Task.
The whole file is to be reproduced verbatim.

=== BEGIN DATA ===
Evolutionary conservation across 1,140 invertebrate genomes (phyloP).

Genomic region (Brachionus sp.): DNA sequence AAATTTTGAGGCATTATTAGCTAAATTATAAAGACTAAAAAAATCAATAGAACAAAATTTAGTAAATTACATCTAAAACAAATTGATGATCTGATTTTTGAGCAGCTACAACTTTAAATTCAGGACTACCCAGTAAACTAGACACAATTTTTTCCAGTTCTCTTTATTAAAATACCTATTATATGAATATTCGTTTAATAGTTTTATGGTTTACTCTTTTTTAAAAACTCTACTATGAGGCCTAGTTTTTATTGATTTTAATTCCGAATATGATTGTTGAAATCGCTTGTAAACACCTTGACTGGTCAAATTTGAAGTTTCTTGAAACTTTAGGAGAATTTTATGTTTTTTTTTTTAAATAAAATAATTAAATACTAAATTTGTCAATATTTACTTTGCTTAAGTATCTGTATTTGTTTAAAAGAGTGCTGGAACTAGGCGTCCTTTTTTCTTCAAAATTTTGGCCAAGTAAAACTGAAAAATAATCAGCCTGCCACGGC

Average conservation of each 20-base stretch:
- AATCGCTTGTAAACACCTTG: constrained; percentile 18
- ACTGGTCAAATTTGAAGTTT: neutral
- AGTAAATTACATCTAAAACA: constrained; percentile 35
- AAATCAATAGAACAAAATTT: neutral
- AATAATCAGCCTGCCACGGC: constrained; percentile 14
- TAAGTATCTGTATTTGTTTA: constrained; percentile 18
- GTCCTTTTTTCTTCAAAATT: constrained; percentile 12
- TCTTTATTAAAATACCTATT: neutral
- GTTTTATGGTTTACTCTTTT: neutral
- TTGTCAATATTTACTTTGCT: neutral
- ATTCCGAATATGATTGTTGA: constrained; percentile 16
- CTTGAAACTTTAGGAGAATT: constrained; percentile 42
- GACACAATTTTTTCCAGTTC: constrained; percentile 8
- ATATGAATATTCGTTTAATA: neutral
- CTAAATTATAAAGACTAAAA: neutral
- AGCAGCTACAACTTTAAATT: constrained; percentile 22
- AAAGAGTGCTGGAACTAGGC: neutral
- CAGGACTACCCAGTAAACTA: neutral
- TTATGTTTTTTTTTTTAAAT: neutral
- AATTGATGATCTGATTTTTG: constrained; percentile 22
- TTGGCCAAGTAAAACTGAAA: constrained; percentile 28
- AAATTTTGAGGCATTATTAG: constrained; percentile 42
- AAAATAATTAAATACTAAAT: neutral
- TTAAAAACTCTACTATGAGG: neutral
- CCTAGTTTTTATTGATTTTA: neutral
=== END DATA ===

Evolutionary conservation across 1,140 invertebrate genomes (phyloP).

Genomic region (Brachionus sp.): DNA sequence AAATTTTGAGGCATTATTAGCTAAATTATAAAGACTAAAAAAATCAATAGAACAAAATTTAGTAAATTACATCTAAAACAAATTGATGATCTGATTTTTGAGCAGCTACAACTTTAAATTCAGGACTACCCAGTAAACTAGACACAATTTTTTCCAGTTCTCTTTATTAAAATACCTATTATATGAATATTCGTTTAATAGTTTTATGGTTTACTCTTTTTTAAAAACTCTACTATGAGGCCTAGTTTTTATTGATTTTAATTCCGAATATGATTGTTGAAATCGCTTGTAAACACCTTGACTGGTCAAATTTGAAGTTTCTTGAAACTTTAGGAGAATTTTATGTTTTTTTTTTTAAATAAAATAATTAAATACTAAATTTGTCAATATTTACTTTGCTTAAGTATCTGTATTTGTTTAAAAGAGTGCTGGAACTAGGCGTCCTTTTTTCTTCAAAATTTTGGCCAAGTAAAACTGAAAAATAATCAGCCTGCCACGGC

Average conservation of each 20-base stretch:
- AATCGCTTGTAAACACCTTG: constrained; percentile 18
- ACTGGTCAAATTTGAAGTTT: neutral
- AGTAAATTACATCTAAAACA: constrained; percentile 35
- AAATCAATAGAACAAAATTT: neutral
- AATAATCAGCCTGCCACGGC: constrained; percentile 14
- TAAGTATCTGTATTTGTTTA: constrained; percentile 18
- GTCCTTTTTTCTTCAAAATT: constrained; percentile 12
- TCTTTATTAAAATACCTATT: neutral
- GTTTTATGGTTTACTCTTTT: neutral
- TTGTCAATATTTACTTTGCT: neutral
- ATTCCGAATATGATTGTTGA: constrained; percentile 16
- CTTGAAACTTTAGGAGAATT: constrained; percentile 42
- GACACAATTTTTTCCAGTTC: constrained; percentile 8
- ATATGAATATTCGTTTAATA: neutral
- CTAAATTATAAAGACTAAAA: neutral
- AGCAGCTACAACTTTAAATT: constrained; percentile 22
- AAAGAGTGCTGGAACTAGGC: neutral
- CAGGACTACCCAGTAAACTA: neutral
- TTATGTTTTTTTTTTTAAAT: neutral
- AATTGATGATCTGATTTTTG: constrained; percentile 22
- TTGGCCAAGTAAAACTGAAA: constrained; percentile 28
- AAATTTTGAGGCATTATTAG: constrained; percentile 42
- AAAATAATTAAATACTAAAT: neutral
- TTAAAAACTCTACTATGAGG: neutral
- CCTAGTTTTTATTGATTTTA: neutral